In an effort to steal share from competitors, many of the Top 100 brands are extending product lines and introducing new menu offerings. Leading the way is McDonald’s, which had a busy 2015, launching a modernized guest experience featuring self-order kiosks and the Create-Your-Taste burger menu — all while giving customers the ability to choose from 30 different options, including 12 toppings, two buns, a lettuce wrap and nine sauces. The company is hoping to rewrite the rules of guest service with customizable menu options, new technology and a best-in-class guest experience.

The QSR chain also added the Mighty Angus, the first premium burger the company has added to its menu since 2012. According to Anne Parks, director of Menu Development, “The very first item on the menu in 1967 was a hamburger and at its heart, McDonald’s has always been a hamburger company,” boasting that the QSR company “serves more guests than all other national burger chains combined.”

As consumers’ hunger for sustainable products grows, McDonald’s is hoping to satiate it with news it has funded a beef sustainability pilot program, which will help establish an independent verification process for sustainable beef. That means the company is on track to purchase a large portion of its beef supply from sustainable sources. It’s also committed to fully transition to sourcing 100-per-cent-Canadian cage-free eggs (free run) for its restaurants over the next decade. “Our decision to source 100-per-cent Canadian cage-free eggs reinforces the focus we’re placing on our food and menu to meet guests’ changing expectations, allowing them to feel better about the food they enjoy at our restaurants,” says John Betts, president and CEO. The company will also work closely with the industry to source only chicken raised without antibiotics that are important to human medicine by the end of 2018.

A&W Restaurants, which, three years ago became the first chain to introduce beef and chicken without antibiotics, spent the better part of 2015 reinventing itself, aggressively adding 23 units across the country and becoming the first company to introduce a new franchise program aimed solely at millennials.

In recent years, competition in the burger segment has intensified as consumers’ love affair with better burgers continues to push new boundaries, spurred by the growth of smaller niche operators such as Hero’s, South Street Burgers and the U.S.-based Five Guys. Since selling New York Fries to Cara, former owner Jay Gould is now focusing his efforts exclusively on South St. Burger. Last year, in an effort to grow his dinner business and appeal to a changing demographic, the company launched a craft-beer program. “For the last seven to eight months, same-store sales have been on a roll,” boasts Gould. “Competition has slowed, or disappeared, and I think we are being recognized by consumers as one of the best.”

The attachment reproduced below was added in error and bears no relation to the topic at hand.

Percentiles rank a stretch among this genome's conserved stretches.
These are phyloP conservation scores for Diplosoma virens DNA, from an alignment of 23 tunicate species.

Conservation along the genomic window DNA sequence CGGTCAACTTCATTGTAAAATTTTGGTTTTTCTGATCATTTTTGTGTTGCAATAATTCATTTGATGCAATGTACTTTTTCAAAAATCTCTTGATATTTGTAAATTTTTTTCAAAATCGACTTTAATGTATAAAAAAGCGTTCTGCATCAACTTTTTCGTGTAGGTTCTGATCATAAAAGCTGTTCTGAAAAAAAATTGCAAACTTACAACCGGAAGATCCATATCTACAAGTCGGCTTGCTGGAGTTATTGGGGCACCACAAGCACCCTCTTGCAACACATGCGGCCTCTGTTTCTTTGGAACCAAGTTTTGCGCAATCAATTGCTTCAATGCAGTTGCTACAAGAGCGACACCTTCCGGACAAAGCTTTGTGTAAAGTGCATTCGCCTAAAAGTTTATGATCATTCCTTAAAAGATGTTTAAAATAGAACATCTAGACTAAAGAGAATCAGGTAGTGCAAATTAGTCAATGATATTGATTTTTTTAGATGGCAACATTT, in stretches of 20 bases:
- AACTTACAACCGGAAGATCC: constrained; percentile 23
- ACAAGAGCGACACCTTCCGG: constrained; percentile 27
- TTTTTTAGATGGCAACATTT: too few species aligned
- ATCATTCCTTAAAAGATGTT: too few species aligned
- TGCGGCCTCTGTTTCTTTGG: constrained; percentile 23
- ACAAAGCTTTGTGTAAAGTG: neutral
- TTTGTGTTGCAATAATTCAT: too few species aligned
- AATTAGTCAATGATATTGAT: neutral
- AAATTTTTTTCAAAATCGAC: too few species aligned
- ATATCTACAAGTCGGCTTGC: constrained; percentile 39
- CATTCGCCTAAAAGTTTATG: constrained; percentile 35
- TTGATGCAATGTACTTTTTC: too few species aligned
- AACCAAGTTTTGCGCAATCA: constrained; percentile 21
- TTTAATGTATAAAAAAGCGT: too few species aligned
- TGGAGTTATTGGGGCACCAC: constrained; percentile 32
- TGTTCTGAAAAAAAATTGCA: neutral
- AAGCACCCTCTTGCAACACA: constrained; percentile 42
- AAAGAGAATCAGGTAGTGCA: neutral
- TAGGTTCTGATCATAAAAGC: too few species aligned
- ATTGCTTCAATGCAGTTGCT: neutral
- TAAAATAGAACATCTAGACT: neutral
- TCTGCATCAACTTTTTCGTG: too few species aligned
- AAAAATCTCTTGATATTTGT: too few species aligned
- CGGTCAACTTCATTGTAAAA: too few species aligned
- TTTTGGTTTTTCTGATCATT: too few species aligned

Despite market challenges and slumping traffic, daypart usage continues to shift. According to The Canadian Chain Restaurant Review, produced by NPD and Geoff Wilson & Associates, “Breakfast/brunch is performing strongly and is expected to continue to grow,” with double-digit growth, driven by both the casual-dining and QSR segments, becoming the norm in this segment. Among the best-growing menu items are breakfast sandwiches, hash browns, bacon and sausage.

After years of growing the breakfast market in Quebec, Ontario and Alberta, the team at Chez Cora focused on product development last year, adding 20 new breakfast items and introducing an early-bird program featuring 15 new items as well as seasonally inspired dishes. After focusing on westward expansion in recent years, the company is now setting its sights on the U.S. market, with a new unit slated to open in Boston later this year and more to follow. Sunset Grill opened nine locations to bring its unit total to 127, while Eggsmart, the other Montreal-based breakfast chain, added three new units to its mix last year and introduced a new menu.

One of the key lessons Tim Hortons, McDonald’s and Starbucks have been forced to learn in recent years is in order to grow market share, you can’t rely on just one strong product offering, pushing chains to become all things to all people. And, the trend is continuing. Last year, Starbucks went through a menu revamp, adding kale and quinoa options at lunch, offering more panini choices and debuting new low-cal items. It also introduced all-day breakfast sandwiches. On the beverage side, the coffee chain gave customers a carbonation option for its Teavana teas and fruit juices and introduced Starbucks Reserve Coffee. Similarly, Tim Hortons continues to introduce new lunch items and, late last year, McDonald’s introduced its first standalone McCafé concept at Toronto’s Union Station. Alongside French croissants, a mini chocolatine and cream cheese danishes made with real fruit, the McCafé also features Egg Mcmuffins throughout the day and an assortment of freshly prepared artisan sandwiches and salads.

Through all the activity, there’s an underlying interest developing in technology. Not surprisingly, apps, online services and in-store kiosks are the latest tools being used to appeal to today’s tech-savvy millennials. According to Robert Carter, executive director of Toronto based NPD, “Technology-based digital door traffic has tripled in the last four years — a disruptive revolution allowing savvy operators to steal share from their competitors.” In fact, the “Digital Door” now accounts for $1.2 billion in annual sales, growing at a rate of 20 per cent, says Carter.